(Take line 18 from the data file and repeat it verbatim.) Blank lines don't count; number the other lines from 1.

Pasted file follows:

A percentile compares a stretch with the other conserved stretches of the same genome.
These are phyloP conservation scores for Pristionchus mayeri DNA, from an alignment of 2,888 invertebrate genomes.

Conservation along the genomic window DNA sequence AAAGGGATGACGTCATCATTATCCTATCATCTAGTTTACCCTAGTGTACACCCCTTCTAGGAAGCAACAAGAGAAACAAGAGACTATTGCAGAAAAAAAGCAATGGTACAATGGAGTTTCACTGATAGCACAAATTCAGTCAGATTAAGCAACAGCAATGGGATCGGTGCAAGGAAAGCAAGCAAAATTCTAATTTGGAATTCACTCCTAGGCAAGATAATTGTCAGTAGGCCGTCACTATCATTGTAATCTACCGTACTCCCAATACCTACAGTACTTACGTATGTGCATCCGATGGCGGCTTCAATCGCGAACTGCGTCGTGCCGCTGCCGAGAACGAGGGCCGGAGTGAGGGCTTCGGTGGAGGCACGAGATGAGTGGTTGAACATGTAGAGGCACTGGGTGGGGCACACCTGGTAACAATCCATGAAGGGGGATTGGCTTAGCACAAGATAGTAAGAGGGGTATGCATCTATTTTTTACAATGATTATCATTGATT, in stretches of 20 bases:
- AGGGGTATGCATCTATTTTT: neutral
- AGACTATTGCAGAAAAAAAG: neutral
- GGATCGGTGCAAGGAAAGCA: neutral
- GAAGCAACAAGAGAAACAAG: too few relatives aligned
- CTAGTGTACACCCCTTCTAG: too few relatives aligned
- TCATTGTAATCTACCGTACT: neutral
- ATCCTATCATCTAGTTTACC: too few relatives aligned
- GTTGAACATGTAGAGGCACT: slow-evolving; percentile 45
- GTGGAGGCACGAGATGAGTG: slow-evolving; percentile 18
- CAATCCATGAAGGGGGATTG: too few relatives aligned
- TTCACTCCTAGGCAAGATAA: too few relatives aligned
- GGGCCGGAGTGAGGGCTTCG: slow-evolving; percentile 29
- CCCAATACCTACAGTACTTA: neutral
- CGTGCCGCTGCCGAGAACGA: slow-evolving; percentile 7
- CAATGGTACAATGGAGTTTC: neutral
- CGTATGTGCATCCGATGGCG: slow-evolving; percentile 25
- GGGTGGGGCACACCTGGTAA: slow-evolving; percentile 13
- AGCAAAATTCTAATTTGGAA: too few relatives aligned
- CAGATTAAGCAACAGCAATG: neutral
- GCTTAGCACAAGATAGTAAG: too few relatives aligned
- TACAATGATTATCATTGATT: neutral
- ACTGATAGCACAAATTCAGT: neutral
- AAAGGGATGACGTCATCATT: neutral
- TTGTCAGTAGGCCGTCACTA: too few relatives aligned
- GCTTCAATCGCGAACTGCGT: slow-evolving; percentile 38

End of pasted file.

- CAATGGTACAATGGAGTTTC: neutral